Baseball commissioner Bud Selig has said: "There are franchises with no chance on Opening Day, not when there is a gap of $160 million to $170 million in gross revenue between the top team and the bottom team."
Selig is referring to the Expos and a host of others. With the greatest respect to the current Expos, they are the second-youngest club (average age 26.8) in the major leagues. In many ways, they are a Triple-A team.
The bona fide Triple-A club in Ottawa finished dead last the past four years because they are more like a Double-A or Class-A team.
Ray Pecor, the new owner of the Ottawa Lynx, says he might look for another major-league parent club because the Expos do not give the Lynx better players. With this in mind, the Expos' attendance average of about 15,000 per game is exceptional for a Triple-A organization.
The difference is, the Expos are a major-league club. The Expos owners should realize they own a potentially lucrative franchise, but with each move to unload a star player, they are less likely to win, and they lose more fans. That there are any Expos fans is an encouraging sign.
Why keep the Expos? For starters, there is a fan base in Montreal, even though the very idea of being an Expos fan is absurd because the odds are that the team won't win. But if you listen to what Selig is saying, the future of every major-league franchise looks bright.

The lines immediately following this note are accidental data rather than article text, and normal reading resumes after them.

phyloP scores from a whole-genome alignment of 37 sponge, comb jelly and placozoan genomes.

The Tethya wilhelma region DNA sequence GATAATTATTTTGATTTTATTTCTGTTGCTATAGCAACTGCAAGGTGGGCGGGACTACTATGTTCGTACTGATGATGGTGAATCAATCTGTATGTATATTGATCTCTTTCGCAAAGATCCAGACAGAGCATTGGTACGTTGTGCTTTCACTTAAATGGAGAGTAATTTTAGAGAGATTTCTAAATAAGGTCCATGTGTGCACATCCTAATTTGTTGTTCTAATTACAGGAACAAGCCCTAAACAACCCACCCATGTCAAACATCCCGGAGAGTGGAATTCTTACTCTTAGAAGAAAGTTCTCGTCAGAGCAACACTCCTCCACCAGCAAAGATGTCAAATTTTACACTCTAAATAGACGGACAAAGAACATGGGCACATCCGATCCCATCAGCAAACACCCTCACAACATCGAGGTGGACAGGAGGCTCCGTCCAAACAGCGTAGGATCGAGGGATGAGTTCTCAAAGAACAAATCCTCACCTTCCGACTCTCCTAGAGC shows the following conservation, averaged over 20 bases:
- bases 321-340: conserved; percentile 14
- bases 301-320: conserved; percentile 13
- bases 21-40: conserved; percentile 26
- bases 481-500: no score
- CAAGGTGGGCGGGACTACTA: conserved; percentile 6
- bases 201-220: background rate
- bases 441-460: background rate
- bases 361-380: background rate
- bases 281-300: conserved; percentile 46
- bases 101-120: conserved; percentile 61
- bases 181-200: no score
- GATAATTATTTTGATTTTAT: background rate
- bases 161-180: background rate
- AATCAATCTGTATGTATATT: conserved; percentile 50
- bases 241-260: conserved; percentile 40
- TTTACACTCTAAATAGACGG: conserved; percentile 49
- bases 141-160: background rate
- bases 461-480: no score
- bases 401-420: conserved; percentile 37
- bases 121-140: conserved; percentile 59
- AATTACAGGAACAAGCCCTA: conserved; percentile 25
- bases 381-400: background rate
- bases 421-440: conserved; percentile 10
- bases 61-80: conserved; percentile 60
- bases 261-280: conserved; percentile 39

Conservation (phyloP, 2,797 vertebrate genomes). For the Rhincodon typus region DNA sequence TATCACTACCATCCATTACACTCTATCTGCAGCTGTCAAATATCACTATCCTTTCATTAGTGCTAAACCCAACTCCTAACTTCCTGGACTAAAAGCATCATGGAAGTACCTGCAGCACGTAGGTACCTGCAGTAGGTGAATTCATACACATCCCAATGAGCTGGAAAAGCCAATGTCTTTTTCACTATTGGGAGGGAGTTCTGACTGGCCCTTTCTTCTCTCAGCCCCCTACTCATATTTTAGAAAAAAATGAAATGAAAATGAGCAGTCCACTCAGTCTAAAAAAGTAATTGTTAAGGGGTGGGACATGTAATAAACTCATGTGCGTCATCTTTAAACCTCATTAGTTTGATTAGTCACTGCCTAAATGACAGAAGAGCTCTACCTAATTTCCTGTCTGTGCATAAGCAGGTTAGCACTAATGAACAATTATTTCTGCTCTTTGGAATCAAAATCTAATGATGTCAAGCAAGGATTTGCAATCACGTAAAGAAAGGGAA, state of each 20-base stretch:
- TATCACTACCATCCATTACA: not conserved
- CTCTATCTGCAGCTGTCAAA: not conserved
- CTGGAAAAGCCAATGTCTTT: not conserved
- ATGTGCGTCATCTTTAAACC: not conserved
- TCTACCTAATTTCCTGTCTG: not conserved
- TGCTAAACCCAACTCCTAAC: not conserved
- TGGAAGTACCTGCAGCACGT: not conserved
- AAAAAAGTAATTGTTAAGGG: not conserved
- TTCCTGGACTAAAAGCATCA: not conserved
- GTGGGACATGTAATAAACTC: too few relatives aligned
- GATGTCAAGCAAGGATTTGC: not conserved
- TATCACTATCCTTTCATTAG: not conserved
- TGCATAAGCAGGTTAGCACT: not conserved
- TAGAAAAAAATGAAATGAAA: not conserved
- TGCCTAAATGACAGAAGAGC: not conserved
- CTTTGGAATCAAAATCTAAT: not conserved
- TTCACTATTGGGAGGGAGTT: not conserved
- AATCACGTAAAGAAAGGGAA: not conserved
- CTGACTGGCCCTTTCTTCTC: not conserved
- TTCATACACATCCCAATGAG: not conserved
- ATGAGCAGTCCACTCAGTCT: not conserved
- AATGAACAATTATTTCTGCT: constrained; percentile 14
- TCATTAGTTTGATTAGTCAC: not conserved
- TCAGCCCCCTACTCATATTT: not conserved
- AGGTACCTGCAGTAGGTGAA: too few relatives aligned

"There will be significant change this year," Selig says.
Having eliminated the National League and American League offices, Selig has centralized authority. It is in his interest to change the system. His family owned team, the Milwaukee Brewers, lost $14.4 million U.S. last season.
Earlier this year, Selig joined National Hockey League commissioner Gary Bettman in praising the virtues of the National Football League salary cap and revenue-sharing model.
Said Selig: "All of us are moving in the direction of the NFL system first implemented by late commissioner Pete Rozelle."
Selig will enforce revenue sharing and a salary cap - yet another reason to believe in the future of baseball in Montreal. If baseball becomes anything like the NFL, the measure of a great team will be its scouting and player-development system. The Expos are one of the best teams in both those departments.
Said Selig: "I'm a history major, and I've done the research. I am stunned that there was not much financial difference between clubs back in the old days. It was the genius of Branch Rickey (Dodgers) and George Barrow and George Weiss (Yankees) in scouting and player development that made the Dodgers and the Yankees great teams."